News story: The race is on! Showcase your success stories at the National Apprenticeship Awards 2019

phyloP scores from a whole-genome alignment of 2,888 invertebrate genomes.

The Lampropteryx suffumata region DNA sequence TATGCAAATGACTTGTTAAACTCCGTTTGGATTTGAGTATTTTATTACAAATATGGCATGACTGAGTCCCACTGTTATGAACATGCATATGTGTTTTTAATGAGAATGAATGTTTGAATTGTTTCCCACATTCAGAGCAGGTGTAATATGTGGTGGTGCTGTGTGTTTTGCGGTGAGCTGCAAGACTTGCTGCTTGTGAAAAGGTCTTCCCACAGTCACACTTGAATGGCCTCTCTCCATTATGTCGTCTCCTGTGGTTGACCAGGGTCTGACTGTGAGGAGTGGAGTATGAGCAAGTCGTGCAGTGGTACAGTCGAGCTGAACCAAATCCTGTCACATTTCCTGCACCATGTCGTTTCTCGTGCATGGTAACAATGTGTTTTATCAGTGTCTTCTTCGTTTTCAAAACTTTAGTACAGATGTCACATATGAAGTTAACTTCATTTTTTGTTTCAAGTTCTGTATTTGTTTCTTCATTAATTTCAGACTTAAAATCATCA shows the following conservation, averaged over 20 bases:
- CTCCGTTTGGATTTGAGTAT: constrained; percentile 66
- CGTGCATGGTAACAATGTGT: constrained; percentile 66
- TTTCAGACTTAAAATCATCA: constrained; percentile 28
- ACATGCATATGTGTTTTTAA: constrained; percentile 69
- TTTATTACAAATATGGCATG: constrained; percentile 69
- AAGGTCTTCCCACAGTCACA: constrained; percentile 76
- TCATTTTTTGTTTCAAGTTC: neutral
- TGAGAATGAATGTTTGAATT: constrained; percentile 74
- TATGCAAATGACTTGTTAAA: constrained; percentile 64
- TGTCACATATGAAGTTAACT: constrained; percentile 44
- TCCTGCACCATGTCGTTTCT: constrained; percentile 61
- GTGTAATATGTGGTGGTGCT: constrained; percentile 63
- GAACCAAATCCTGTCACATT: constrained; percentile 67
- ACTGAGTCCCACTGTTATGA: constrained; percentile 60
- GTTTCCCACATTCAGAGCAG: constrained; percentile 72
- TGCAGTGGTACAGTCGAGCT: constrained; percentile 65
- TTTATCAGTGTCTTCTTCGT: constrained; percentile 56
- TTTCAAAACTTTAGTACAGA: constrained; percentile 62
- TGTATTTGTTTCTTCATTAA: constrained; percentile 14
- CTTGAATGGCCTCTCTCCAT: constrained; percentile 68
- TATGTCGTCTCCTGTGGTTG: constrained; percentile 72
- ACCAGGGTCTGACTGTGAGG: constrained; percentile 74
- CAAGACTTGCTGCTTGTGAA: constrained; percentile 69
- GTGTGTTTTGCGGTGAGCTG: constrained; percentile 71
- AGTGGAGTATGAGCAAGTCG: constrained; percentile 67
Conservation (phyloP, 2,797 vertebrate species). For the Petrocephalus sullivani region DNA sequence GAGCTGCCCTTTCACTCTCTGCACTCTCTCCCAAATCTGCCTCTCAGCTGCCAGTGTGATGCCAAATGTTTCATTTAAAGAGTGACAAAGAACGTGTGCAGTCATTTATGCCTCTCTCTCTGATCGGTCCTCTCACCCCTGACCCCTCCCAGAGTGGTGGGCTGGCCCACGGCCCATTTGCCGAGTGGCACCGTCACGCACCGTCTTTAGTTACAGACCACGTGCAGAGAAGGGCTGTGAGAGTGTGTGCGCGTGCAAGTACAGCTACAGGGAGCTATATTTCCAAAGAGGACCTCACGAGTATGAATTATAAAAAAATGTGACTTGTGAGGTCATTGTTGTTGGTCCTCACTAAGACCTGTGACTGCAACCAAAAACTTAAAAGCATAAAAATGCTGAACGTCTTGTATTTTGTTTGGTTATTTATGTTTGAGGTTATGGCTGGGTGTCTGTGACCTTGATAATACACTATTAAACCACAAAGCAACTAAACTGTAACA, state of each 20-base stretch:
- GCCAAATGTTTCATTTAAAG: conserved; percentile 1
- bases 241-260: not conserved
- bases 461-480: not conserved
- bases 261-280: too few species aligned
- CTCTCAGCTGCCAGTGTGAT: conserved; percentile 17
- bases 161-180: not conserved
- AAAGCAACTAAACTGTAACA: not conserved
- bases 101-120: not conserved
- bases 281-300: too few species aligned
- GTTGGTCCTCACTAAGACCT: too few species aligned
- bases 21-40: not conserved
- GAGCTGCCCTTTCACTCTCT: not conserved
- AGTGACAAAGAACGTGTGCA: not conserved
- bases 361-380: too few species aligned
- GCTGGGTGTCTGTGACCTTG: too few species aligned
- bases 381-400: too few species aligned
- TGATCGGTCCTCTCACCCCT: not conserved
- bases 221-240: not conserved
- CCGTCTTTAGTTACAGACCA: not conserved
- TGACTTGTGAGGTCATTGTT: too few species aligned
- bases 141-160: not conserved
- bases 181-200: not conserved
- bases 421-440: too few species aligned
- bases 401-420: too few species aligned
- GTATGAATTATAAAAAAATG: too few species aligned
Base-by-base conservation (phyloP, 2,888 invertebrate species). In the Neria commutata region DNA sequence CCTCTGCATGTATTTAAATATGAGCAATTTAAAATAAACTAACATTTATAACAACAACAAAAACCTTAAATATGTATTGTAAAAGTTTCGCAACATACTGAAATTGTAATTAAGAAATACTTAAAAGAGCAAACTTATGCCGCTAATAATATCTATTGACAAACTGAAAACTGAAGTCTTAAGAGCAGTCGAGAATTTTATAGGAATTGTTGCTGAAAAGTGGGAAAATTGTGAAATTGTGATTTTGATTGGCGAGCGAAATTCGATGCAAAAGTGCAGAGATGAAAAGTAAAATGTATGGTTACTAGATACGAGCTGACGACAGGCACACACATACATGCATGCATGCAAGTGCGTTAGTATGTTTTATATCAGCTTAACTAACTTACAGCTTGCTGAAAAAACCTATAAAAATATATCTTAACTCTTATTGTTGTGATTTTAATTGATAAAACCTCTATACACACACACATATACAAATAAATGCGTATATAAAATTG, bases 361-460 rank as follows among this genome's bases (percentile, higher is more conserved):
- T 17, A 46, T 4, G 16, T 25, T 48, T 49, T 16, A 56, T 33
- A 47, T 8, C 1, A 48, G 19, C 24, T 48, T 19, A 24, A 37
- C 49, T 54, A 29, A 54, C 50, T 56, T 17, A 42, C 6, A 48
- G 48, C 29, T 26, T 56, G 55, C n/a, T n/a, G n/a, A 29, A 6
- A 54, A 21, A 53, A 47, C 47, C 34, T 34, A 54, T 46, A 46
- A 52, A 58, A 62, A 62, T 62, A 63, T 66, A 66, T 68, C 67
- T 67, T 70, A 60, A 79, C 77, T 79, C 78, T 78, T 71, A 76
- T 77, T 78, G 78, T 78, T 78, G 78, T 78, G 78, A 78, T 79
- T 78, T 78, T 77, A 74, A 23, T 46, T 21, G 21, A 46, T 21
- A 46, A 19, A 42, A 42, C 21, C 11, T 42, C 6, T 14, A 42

first_imgApprenticeships and Skills Minister, Anne Milton concluded: Intermediate Level (level 2) Advanced Level (level 3) Higher or Degree Level (level 4 or higher) Last year’s Higher or Degree Level winner was Jordan Coulton, a Paralegal undertaking the Level 6 Chartered Legal Executive Apprenticeship with Weightman’s LLP. Jordan was not only Weightmans’ first apprentice but also the first higher Legal apprentice in the country.Commenting on the benefits of entering the awards in 2019, Jordan said: Calling all employers who fire up their business with apprenticeships, inspirational apprentices who blaze their own trail, rising stars with the drive to succeed and individuals who champion apprenticeships with passion: the National Apprenticeship Awards 2019 are now open for applications – until Friday 24 May.The National Apprenticeship Awards 2019 are a brilliant opportunity to highlight business and individual success in apprenticeships. Apprentice employers, apprentices and apprenticeship champions from all industries are invited to enter. The awards are open to everyone, across all workplaces, from Agriculture, the Arts to Science and Mathematics.This year, the Apprenticeship Champion category has been transformed, with the application process starting with a nomination, aimed at those who know someone who champions apprenticeships with passion. After writing a short reference, the nominee will complete the application.The award categories open to apprentices and individuals include:Apprentice of the Year categories: The National Apprenticeships Awards is a fantastic opportunity to recognise and celebrate apprentices, their employers and the many apprenticeship programmes and their champions across the country. Apprenticeships change lives of people of all ages and apprentices help businesses grow and thrive. I am thrilled that we are now seeing more and more employers large and small offering people of all ages and backgrounds the chance to start their apprenticeship journey and get on the path to a rewarding job and career. If you know an amazing employer, apprentice or someone who is a passionate supporter of apprenticeships then please enter them and help celebrate this year’s successes. I wish everyone the best of luck and look forward to the award ceremony later this year! Apprenticeship Champion of the YearRecognises individuals who go ‘above and beyond’ to champion apprenticeships. And, new for 2019 – the initial nomination is now made by a colleague or contact who recognises an individual’s ‘champion’ credentials.The Rising Star AwardNominated by their employer, this award recognises apprentices that have made impressive progress in their career to date, and have the potential to go even further. The selection of the national winner will include a public vote.The award categories open to employers include:Employer of the Year categories: SME Employer of the Year (for organisations with 1 to 249 employees) Large Employer of the Year (for organisations with 250 to 4,999 employees) Macro Employer of the Year (for organisations with 5,000+ employees) A series of free to attend webinars to explain the awards process in more detail, including hints and tips on completing your application. There are two versions of webinars available, one for individuals and one for employers and each will last approximately 30 minutes. To find out more about the awards and to register to attend a webinar, visit the App Awards website.National Apprenticeship Awards 2018You can watch the National Apprenticeship Awards 2018 national ceremony highlights, follow @Apprenticeships on Twitter and the National Apprenticeship Service page on LinkedIn to keep up to date with all the latest awards information. We were absolutely delighted to win SME Employer of the year award; getting recognition at the highest level for our commitment to apprenticeships. We see apprenticeships as a positive way of tackling the technical skills gap, and a real addition to the established graduate route into the profession, with the added benefit of gaining valuable work experience along the way. By entering the awards, employers and apprentices will be joining the best in the industry, showcasing your talents and learning from others. Just by taking part it sets you apart from the rest. The Recruitment Excellence AwardThe winner will be selected from Employer of the Year award entries, and will be awarded to an organisation that has recruited a diverse and high quality apprenticeship workforce.Troup, Bywaters + Anders (T, B + A) won the SME Employer of the Year in 2018 and want to encourage employers, of all sizes, to enter the National Apprenticeship Awards.Terry Canty, Partner at TB+A said: I would urge other apprentice’s who have made a valid contribution to their company and the wider apprenticeship movement to make an application for this year’s awards. I never realised how much of an impact actually winning would have – I have widened connections both within and outside Weightmans LLP as well as being recognised by my peers and colleagues alike. It will take 1 hour of your time and could change your life, do it!last_img read more